Mobile ip reverse tunnelling principle


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Johnson, C. Perkins, J.

draft-huang-mobileip-napt - Guidelines for Integrating Mobile IP with NAPT

This address does not change and serves the purpose of identification of the MN. In contrast, the CoA changes on every movement resulting in a subnet change and is used as the locator for the routing infrastructure. Topologically, it belongs to the network the MN is currently visiting. Fur the purpose of redundancy and load balancing, a set of HAs may be used instead of a single HA.

These messages are sent over an IPsec security association and thus are authenticated. However, if the MN is far away from the home network and the CN is close to the MN, the communication path is unnecessarily long, resulting in inefficient routing and high packet delays. Note that different types of location privacy can be distinguished.

Other types are hiding the location to eavesdroppers or preventing tracking of the MN ' s location. The route optimization mode can prevent the described inefficiency by using the direct path between CN and MN. A mechanism that provides both location privacy and route optimization is certainly desirable, since interactive applications such as VoIP require short packet delays. Various approaches can be used to achieve this goal, some of them designed for other purposes. However, all of them introduce new infrastructure components or require changes to existing components in the visited networks.

If the current visited network does not provide such components, location privacy and route optimization is not available, meaning that privacy-protected interactive communication may not be possible.


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  • Bibliographic Information.
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  • Table of Contents.
  • Mobility Management in IP Networks.
  • Mobile IP With Reverse Tunneling (Mobile IP Administration Guide).

A global deployment of such new components, i. Other solutions only provide location privacy in one direction, i. Some other solutions have scalability issues when deployed in large scale. A solution is desired that does not require the introduction of new or modified components in the visited network, works also when both communication partners are mobile and does scale well with respect to deployment.

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This invention describes such a solution. These approaches are briefly described in the following. Therefore, a local mobility handling is proposed by introducing a hierarchy of Mobility Anchor Points MAP in the visited network. However, because the geographical region that can be derived from the RCoA is larger than the region that can be derived from the actual CoA, this can be regarded as limited location privacy support.

Krishnamurthi, H. Chaskar, R. This way, the direct, i.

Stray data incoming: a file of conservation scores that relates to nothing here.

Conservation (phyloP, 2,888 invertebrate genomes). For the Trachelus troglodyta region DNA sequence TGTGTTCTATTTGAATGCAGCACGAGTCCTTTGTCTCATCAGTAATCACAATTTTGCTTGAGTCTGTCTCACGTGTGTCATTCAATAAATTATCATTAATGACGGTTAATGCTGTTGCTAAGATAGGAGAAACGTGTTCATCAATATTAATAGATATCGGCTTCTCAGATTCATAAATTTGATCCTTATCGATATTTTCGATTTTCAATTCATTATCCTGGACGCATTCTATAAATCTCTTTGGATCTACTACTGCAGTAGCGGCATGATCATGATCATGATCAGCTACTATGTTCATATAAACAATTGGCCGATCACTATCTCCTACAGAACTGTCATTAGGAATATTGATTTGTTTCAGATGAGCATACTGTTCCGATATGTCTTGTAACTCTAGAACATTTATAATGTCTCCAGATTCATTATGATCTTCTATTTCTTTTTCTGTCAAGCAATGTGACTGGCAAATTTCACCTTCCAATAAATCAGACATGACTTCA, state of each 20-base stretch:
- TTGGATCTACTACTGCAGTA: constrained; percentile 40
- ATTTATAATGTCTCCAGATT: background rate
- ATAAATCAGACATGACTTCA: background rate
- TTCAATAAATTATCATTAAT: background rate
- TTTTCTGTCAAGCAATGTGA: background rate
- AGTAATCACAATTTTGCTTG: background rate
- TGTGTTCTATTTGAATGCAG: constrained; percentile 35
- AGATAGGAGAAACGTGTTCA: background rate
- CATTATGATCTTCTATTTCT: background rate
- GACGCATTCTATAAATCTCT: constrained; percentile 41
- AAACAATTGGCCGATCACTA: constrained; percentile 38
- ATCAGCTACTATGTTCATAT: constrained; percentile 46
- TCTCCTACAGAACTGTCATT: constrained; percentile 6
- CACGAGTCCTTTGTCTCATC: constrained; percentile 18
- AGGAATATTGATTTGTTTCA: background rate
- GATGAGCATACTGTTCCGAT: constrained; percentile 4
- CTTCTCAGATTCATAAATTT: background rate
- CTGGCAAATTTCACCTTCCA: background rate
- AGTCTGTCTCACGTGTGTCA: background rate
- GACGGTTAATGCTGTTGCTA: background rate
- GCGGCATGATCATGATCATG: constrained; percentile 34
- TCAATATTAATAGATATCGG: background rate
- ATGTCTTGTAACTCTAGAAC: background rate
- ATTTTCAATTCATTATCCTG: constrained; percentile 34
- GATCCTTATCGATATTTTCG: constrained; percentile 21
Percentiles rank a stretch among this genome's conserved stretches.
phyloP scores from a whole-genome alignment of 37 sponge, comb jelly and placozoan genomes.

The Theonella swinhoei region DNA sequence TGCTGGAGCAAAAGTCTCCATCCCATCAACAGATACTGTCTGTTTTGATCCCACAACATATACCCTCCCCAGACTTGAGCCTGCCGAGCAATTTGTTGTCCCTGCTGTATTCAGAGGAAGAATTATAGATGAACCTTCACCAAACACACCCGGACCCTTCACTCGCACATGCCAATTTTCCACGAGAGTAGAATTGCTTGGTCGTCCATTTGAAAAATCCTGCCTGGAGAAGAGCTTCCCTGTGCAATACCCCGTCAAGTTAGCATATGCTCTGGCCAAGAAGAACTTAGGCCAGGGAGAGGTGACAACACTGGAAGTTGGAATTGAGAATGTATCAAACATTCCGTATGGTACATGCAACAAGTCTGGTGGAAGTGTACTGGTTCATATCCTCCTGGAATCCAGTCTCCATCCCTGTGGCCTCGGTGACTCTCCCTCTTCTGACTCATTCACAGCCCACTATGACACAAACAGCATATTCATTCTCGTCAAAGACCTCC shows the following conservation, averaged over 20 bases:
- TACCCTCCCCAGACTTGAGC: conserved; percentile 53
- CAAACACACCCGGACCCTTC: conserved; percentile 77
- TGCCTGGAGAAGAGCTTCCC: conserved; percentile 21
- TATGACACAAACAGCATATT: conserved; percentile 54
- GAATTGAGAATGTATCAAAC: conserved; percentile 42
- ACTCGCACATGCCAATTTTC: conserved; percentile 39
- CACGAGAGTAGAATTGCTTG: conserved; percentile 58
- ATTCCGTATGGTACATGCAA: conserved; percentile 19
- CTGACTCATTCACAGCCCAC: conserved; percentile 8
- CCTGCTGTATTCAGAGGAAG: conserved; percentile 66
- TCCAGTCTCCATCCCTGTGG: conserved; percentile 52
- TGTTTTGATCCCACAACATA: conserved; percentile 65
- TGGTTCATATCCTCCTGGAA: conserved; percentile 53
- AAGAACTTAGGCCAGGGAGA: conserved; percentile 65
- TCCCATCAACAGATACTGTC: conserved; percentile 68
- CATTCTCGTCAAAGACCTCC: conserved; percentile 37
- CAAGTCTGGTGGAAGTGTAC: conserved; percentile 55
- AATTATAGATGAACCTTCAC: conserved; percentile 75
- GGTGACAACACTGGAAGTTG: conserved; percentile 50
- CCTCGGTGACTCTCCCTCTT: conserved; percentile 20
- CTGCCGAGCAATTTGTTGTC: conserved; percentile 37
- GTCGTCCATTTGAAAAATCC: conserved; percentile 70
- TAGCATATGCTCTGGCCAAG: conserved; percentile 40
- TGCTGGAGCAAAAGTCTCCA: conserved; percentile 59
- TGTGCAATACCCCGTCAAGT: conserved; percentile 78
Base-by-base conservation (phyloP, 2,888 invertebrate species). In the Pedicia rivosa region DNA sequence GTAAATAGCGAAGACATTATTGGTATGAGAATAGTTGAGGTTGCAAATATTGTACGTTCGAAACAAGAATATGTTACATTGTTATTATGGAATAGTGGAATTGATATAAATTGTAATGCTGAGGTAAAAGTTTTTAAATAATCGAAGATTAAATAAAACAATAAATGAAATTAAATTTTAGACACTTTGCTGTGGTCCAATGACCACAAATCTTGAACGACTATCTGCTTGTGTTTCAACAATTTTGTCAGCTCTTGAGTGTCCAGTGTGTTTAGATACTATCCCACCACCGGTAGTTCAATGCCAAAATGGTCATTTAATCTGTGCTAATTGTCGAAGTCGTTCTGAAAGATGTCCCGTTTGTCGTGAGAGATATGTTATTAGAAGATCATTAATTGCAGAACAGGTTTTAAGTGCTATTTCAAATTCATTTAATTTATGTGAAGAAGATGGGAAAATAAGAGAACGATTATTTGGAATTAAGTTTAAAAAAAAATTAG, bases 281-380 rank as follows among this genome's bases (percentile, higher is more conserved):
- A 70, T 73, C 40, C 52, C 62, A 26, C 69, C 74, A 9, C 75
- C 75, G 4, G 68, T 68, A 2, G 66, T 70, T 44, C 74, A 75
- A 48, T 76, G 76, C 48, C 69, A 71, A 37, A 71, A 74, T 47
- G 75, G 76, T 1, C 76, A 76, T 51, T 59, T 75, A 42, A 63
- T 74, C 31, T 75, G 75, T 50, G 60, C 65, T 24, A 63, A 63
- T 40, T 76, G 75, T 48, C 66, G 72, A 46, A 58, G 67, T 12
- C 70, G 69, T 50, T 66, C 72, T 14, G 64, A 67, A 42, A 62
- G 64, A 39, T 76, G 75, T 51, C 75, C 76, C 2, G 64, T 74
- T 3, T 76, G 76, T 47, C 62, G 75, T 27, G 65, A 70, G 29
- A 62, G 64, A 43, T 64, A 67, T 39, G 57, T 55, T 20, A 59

Mobile IP With Reverse Tunneling

A very similar approach is presented in WO The MN tunnels data packets to the edge router of the CN ' s current network assuming that the CN is mobile and the CN can tunnel data packets to the edge router of the MN ' s current visited network. To be able to tunnel the packets to the edge routers, each node needs to know the IP address of the correspondent edge router, which again reveals location information about the correspondent MN.

Thubert, R. Wakikawa, V.

Tunneling in Mobile IP ll Packet Forwarding and Reverse Tunneling Explained with Examples in Hindi

Location privacy is given if bi-directional tunnelling is used. However, if every visited network advertise routes to all other networks all being home networks for some MNs , routing scalability issues may arise, since the address hierarchy is not given anymore. Also, the distributed home network must manually be configured as such. An secure on-demand configuration is not supported.

Since the prefix is usually used by a router to route IP packets, this approach requires the modification of all routers in the Internet. In WO, multicast addresses are used as CoA. Since they do not include any location information, location privacy support is given even in route optimization mode.

However, this solution does not scale with the number of MNs, since a large-scale deployment would result in a flat routing in the Internet. The solution shall also work when both communication partners are mobile and shall scale well with respect to deployment, i.


  1. Mobile IP With Reverse Tunneling.
  2. Mobil IP: Design Principles and Practices.
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  5. It shall also provide the same level of security as standard Mobile IPv6. These objects are achieved by the use of bi-directional tunnelling for location privacy support and by subsequent optimization of the route by providing other HAs with binding information, which then perform proxy functionality in terms of bi-directional tunnelling.